How to Evolve Your Content Strategy When Entering New Markets

Global Trends15 July 20192.3k

Think about your content as an extension of your company — because it is one. Content marketing can be positioned as the leading edge for expansion into new markets. As a business about to expand, it’s important to be prepared. Your content strategy will develop your brand identity and awareness, while also collecting information valuable to your business.

Start With the Right Information

What’s the first thing you do when you expand into a new market? You investigate the buyers. Your buyer personas are going to be significantly different from market to market. They have varied interests and needs, and may reside in different locations, situations, and environments.

In terms of market expansion, you need to understand the culture of the demographic that you’re working with. Often, this requires hiring a cultural expert, or those who are experienced in localization. To properly personalize your content, you need to have a thorough understanding of your buyer personas, and understand how those buyer personas are going to relate with your brand.

The more information you have, the better your initial marketing analysis will be. However, your information is also going to grow over time: with the right analysis, you’ll be able to glean more information, and customize your content moving forward.

Developing Content through Localized, Customized Micro-Sites

When testing the market, businesses often begin through the use of localized, customized micro-sites. Micro-sites are smaller landing pages or clusters of pages that are dedicated to a fairly narrow focus. They are intended to test out the reaction of a market before investing in a larger content strategy. This type of experimentation is often necessary, as it isn’t always intuitive what will become popular.

Localization is incredibly important to building content that is actually relevant to an audience. Careful localization makes the difference between truly resonating with your audience and potentially alienating them. Moreover, different audiences are interested in different things, and conduct searches tailored to their own culture.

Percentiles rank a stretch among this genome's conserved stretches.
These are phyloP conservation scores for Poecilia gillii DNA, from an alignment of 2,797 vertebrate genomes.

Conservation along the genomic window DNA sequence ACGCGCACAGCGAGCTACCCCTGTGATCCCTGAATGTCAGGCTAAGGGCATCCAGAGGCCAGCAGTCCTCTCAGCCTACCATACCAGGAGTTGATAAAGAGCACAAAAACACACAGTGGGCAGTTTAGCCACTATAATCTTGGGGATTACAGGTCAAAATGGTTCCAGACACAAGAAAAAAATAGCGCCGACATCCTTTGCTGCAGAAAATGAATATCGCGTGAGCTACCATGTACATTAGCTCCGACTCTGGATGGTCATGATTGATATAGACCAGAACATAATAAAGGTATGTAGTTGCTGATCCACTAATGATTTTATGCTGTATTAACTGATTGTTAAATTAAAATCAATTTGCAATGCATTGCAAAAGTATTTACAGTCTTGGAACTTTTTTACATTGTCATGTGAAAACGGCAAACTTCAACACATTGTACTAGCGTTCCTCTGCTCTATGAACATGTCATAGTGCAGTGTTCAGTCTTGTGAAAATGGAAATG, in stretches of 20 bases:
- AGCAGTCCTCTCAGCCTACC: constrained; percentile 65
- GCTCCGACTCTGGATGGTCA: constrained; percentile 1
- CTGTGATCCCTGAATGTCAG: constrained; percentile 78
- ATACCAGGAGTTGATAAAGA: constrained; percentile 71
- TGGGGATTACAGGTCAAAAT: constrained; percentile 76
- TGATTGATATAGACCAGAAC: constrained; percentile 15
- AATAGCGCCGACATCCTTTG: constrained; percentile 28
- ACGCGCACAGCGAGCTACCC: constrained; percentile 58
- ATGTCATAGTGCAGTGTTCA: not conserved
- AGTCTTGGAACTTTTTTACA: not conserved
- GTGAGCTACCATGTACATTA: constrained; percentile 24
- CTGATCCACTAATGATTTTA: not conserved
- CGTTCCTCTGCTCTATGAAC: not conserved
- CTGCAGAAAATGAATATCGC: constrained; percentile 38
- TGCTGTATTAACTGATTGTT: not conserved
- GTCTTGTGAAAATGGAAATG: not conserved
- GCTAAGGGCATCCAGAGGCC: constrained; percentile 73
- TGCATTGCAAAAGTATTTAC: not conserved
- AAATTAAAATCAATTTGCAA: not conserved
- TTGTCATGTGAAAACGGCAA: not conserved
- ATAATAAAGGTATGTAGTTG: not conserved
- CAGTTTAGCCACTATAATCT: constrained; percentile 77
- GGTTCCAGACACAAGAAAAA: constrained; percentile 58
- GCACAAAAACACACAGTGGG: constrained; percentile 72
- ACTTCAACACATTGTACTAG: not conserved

Culture controls how an audience phrases searches, what words they are most likely to use, and what content is going to feel most useful to them. A good localization isn’t easy to achieve: it requires an expert in the local culture, who understands the way that culture works, and who understands the native language and culture of the content.

Begin With Your Major Content Pillars

Content pillars are lengthy, detailed, in-depth pieces of content, often including additional media such as infographics. These are intended to be the most valuable portions of your content strategy, linking out into clusters of related pages. Content pillars are search engine optimized and promoted through social media, and they boost the other pages that they link to.

A content strategy will grow like a tree, with a content pillar forming the trunk and branching out into progressively smaller branches and leaves. As your content strategy grows, you’ll add more branches: but you’ll always begin with the pillar, as a way to investigate interest in a content path. As you view your search engine results and your analysis, you’ll see which keywords are being searched for, and be able to use it to build out the rest of your content.

Research Your Competition Within the New Market

Your competition is the perfect place to start when developing your content strategy. By reviewing your competition, you can identify areas in which their content may be insufficient. Not only will you need to be able to produce better content than them, but you’ll also need to investigate potential gaps in their content strategy.

If your competition is entrenched, you may not want to go after the same keywords or content pillars that they are: instead, you may be interested in investing in slightly different, but related, content and keywords. Investigating your competition will also teach you more about the culture, which you can use to improve your localization.

Integrate Social Media With Your Content Marketing Strategy

Social media is one of the most powerful tools that modern advertisers have when building out a content strategy. Through social media tagging and geographic targeting, it’s easier than ever to distribute your content to those who are likely to be most interested in it. Social media can build upon a content strategy by promoting sharing and linking, and by generally increasing the traffic on your domain.

When content marketing and SEO work together, they have a compounding effect. Search engine optimization makes it more likely that your content will be shared on social media, while social media makes it more likely that your content will rank highly in search engines. Together, you can create a complete content strategy that drives your traffic and builds your audience.

Content marketing is in a state of constant evolution. Your content strategy is likely to continue evolving as you continue to learn more about your market. However, when used properly, your content marketing can be used to grow organically into a market without a significant upfront expenditure.


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